Buying A DemoSep 30th, 2019
Everybody wants a good deal. You look to get the best value for your hard-earned cash. “Get the most for the least” is the famous slogan. For some people, a new car is too expensive for them to afford, but they also want the tech and features of a new car. It’s also sometimes hard to trust a used car since you don’t know where it has been and what it’s been used for. Enter the magical demo vehicle. A demo vehicle is a new vehicle that has been used by a dealership for a variety of things. It could be used as a test-drive vehicle for prospective customers to try out the newest models, or it could be used by the manager to commute to and from work. Essentially a demo vehicle is used for promotion and to show a customer what that vehicle can do. Almost like a…demonstration. *mind-blown*
Why Get A Demo?
Getting a demo vehicle has many advantages. The biggest advantage of all is that the demos will be cheaper to buy than a brand new car. Because the car has mileage and some semblance of wear & tear, a dealership isn’t going to be able to sell the vehicle at full price.
Although a demo vehicle will have some mileage on it, it will usually be lower than most used cars. If a car is only being used for test-drives for example, it’s really only getting driven around the block or on the local highway for a bit. You don’t need to worry that someone has driven across the country in it.
Quite often, dealerships use higher end models to show off. This is to make their customers fall in love with the fancy new features which will hopefully get them to buy the fancy model. The benefit for you is that you can get that high-end model at a much cheaper cost than buying it brand new.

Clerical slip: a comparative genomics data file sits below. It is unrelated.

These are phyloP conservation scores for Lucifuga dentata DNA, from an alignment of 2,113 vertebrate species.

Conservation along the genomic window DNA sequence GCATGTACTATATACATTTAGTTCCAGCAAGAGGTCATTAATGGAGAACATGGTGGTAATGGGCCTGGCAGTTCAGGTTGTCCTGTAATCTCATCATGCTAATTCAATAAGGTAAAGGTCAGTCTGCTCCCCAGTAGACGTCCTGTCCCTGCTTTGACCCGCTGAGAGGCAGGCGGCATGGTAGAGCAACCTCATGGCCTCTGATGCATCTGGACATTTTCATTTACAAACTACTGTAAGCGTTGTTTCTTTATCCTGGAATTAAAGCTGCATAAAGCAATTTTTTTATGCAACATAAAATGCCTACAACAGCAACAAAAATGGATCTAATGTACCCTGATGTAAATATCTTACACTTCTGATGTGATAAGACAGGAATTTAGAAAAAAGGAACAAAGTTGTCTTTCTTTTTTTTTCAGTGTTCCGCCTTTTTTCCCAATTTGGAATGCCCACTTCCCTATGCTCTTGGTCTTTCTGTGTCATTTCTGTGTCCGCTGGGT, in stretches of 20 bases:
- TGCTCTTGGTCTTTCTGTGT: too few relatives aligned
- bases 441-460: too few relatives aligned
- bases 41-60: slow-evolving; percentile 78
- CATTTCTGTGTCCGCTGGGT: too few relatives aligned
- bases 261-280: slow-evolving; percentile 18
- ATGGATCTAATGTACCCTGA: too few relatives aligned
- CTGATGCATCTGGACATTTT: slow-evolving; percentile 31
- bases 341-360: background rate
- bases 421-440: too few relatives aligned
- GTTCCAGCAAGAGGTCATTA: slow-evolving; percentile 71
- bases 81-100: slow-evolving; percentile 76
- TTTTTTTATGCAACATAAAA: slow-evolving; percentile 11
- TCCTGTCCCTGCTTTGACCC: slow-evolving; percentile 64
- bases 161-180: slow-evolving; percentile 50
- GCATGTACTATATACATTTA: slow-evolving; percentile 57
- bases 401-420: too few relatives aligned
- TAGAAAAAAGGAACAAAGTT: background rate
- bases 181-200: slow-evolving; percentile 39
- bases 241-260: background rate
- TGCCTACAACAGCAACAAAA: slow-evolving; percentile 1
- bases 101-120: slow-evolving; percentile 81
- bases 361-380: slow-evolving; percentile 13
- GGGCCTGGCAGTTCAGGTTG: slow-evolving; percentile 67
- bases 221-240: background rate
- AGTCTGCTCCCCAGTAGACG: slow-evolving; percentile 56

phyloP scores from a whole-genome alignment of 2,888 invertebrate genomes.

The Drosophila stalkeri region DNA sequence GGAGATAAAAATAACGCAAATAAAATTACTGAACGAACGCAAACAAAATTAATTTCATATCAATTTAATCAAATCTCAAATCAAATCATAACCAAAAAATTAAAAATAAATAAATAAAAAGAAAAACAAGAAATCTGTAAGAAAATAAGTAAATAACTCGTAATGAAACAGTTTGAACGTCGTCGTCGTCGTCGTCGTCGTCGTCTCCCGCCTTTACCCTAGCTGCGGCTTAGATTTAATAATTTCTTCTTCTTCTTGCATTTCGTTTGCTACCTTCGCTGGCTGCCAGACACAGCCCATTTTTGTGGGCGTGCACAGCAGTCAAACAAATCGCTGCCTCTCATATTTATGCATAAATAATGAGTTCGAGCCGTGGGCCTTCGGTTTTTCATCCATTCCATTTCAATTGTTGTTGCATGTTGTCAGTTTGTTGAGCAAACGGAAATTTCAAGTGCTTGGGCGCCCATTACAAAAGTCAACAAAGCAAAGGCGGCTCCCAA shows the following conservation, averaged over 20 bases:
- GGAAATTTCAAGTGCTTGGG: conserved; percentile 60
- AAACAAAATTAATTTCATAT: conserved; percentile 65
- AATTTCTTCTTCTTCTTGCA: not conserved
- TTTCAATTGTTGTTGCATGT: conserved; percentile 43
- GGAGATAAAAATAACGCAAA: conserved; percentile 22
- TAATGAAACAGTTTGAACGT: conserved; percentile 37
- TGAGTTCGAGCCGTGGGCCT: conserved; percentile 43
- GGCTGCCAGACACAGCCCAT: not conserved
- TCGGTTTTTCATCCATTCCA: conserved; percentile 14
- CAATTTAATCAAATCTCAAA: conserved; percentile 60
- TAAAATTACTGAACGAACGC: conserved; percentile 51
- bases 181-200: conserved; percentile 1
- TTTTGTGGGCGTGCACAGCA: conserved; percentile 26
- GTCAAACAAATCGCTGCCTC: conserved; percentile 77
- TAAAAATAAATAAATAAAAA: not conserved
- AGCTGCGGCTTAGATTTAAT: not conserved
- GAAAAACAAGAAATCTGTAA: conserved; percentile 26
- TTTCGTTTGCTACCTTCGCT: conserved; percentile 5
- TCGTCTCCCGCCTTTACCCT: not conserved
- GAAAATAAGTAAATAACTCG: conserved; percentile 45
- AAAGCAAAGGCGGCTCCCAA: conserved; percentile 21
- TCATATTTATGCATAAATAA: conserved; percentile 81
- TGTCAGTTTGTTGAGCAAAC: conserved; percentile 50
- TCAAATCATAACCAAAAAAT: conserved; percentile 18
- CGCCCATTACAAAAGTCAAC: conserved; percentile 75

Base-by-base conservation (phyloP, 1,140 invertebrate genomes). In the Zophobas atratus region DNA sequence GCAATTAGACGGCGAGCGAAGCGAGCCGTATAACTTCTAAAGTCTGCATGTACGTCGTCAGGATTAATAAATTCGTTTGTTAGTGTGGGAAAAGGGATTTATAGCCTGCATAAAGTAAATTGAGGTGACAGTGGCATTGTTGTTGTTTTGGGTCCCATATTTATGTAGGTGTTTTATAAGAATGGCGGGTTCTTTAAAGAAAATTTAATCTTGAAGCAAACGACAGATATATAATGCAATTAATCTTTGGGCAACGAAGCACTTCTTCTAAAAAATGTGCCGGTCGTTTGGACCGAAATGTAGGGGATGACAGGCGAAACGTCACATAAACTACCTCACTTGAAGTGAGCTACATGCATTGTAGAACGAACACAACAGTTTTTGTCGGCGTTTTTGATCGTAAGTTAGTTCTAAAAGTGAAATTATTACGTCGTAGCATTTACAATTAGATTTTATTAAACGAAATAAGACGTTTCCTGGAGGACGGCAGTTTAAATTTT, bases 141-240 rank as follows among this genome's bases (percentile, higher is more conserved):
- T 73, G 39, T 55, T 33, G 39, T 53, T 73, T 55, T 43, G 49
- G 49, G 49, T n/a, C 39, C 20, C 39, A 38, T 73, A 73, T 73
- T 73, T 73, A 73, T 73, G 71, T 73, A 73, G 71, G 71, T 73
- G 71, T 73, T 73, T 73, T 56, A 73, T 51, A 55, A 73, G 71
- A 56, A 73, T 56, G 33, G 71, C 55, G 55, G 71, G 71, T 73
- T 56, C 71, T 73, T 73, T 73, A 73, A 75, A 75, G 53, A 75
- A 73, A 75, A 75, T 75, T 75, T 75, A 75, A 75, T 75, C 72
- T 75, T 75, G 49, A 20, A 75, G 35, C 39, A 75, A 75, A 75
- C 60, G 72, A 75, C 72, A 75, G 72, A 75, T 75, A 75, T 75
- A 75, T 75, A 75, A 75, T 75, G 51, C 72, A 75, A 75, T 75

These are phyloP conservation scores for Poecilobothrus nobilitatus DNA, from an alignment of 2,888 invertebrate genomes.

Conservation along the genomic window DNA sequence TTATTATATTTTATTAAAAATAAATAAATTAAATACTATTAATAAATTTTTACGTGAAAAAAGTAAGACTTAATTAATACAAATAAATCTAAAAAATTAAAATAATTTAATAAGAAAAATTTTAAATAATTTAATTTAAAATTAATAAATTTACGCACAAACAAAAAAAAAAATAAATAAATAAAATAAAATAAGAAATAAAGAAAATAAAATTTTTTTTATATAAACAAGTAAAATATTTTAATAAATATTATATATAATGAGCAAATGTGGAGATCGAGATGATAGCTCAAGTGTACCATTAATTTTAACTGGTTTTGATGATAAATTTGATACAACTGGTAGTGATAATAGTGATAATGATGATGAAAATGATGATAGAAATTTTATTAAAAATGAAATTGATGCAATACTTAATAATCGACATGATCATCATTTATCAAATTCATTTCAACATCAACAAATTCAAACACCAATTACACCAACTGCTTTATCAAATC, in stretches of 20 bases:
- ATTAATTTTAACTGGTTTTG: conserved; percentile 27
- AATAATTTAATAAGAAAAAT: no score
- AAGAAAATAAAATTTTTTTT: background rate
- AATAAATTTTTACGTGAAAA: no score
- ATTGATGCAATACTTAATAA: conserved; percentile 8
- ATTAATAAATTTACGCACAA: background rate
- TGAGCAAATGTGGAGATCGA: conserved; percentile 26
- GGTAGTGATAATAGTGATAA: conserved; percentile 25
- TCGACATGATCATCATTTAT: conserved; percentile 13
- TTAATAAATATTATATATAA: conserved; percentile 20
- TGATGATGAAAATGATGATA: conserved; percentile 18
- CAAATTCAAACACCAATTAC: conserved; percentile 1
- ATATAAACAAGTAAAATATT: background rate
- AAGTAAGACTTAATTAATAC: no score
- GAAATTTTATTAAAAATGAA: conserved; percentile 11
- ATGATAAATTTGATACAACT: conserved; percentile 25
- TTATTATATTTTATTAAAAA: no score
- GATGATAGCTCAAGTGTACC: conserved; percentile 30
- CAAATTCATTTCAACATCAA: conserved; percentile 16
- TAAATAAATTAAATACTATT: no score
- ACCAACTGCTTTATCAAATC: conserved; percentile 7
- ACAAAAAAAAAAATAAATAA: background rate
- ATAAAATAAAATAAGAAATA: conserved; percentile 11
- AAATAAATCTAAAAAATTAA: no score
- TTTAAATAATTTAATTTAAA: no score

Are There Disadvantages?
Of course there are. Obviously, since it’s been driven for a while, it’s going to have mileage on it, although often it will only be a couple thousand KMs. It’s also possible that a demo vehicle might have some scratches or scuff marks due to being driven or sitting in high traffic areas of the dealership.
Also understand that the demo might have had multiple drivers, and not every driver drives the same way. Some drivers like gunning it from a standstill which can wear on the transmission, or they might be a little aggressive with the stick shift which could lower the durability of it.
Is It Best For You?
As with new and used cars, buying a demo car has its pros and cons. You’re going to get an almost-new car for a lower price, but you also run the risks that are associated with multiple people driving a car. At the end of the day, it’s still going to be up to you on whether or not to get a demo